Canadian Legal Systems


Canadian Legal Systems


Canada, law, legal systems, common law, civil law, aboriginal legal systems, oral traditions


This section examines the legal systems that exist in Canada with a particular view to exploring the intersection of these systems with Canadian senses of identity.

Canada has three primary legal traditions: indigenous law, civil law, and common law. Indigenous law is a legal system based on the values of indigenous persons and includes the use of oral traditions in a central way. Common law is a legal system which derives law from judicial precedent. Civil law, in contrast, adjudicates civil matters and is based solely on codified statute.

In this section, we emphasize the interactions and conflicts among Canadian legal systems, as well as the result of said conflict in the justice system. Finally, we examine recommendations to improve congruence among the systems especially vis-à-vis indigenous law.


Samantha Davis
Xavier Monaghan
Xhesika Resuli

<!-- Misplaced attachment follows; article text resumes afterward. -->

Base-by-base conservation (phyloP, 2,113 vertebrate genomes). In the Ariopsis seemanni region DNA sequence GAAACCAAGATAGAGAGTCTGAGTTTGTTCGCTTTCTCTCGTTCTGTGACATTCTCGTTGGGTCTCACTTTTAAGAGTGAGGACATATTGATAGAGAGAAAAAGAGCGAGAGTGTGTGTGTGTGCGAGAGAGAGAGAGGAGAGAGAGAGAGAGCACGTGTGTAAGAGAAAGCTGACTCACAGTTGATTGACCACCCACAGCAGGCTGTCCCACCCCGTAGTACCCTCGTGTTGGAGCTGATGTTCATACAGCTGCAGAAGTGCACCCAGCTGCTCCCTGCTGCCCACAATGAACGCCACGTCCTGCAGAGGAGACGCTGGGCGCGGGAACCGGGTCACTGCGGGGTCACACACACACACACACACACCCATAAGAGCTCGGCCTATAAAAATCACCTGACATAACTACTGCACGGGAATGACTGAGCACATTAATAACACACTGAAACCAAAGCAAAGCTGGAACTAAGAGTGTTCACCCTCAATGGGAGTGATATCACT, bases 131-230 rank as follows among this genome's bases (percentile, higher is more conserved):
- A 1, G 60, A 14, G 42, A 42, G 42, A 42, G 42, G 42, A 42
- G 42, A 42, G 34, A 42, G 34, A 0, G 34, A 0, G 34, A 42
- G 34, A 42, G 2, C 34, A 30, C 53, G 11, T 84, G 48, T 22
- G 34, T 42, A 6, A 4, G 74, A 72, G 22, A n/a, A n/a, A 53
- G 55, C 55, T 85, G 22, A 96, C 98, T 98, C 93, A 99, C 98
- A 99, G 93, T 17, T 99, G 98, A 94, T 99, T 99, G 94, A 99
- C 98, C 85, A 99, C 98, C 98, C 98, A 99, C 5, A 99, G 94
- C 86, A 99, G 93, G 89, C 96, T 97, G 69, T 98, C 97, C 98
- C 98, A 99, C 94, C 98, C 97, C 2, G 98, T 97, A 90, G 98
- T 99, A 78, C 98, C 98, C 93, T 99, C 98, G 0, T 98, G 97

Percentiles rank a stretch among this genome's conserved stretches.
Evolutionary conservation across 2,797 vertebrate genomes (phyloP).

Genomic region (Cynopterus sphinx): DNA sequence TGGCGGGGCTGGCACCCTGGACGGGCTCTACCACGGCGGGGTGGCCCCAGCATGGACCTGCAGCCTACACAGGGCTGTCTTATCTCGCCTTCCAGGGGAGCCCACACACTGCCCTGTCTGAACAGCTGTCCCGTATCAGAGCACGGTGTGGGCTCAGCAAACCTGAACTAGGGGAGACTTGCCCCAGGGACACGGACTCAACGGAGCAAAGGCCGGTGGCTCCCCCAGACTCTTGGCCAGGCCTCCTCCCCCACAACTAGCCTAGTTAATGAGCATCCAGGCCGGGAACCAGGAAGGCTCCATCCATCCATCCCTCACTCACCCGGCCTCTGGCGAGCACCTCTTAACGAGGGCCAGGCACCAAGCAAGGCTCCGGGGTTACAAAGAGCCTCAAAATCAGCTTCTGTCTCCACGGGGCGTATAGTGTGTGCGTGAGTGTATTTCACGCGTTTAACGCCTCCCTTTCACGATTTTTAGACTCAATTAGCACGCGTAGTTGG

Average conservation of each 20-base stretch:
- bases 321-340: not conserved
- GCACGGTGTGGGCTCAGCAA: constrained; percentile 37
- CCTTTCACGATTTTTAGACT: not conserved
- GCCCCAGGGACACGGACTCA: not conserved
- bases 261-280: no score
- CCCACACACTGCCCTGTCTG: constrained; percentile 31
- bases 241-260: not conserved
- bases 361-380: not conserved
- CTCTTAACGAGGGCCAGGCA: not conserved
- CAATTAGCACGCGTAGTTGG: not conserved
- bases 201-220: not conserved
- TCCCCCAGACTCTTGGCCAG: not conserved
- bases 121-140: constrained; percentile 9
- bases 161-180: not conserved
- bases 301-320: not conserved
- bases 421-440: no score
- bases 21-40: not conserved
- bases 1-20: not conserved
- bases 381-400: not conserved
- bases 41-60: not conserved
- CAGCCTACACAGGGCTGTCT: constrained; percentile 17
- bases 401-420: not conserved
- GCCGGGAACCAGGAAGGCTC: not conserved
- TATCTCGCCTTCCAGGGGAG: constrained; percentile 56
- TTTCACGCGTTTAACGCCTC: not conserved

Dr. Theresa Miedema, ed.







Collection Items

Team photo: Tsilhqot’in Nation v. British Columbia
Thinking About Indigenous Legal Orders
Information brochure: TTC Justice Council & Peacemaker Court
Administration of Justice Agreement Poster
Infographic -- Historical Treaties and Treaty First Nations in Canada
Truth and Reconciliation Commission of Canada: Calls to Action
Excerpts from Connolly v. Woolrich et al. (1867), 17 R.J.R.Q. 75
Report: Legal Dualism and Bilingual Bisystemism: Principles and Applications
Image: Bijuralism: A Timeline
Sections 25 and 35 of the Canadian Charter of Rights and Freedoms
Royal Proclamation, 1763
Image: Outline of the Canadian Court System

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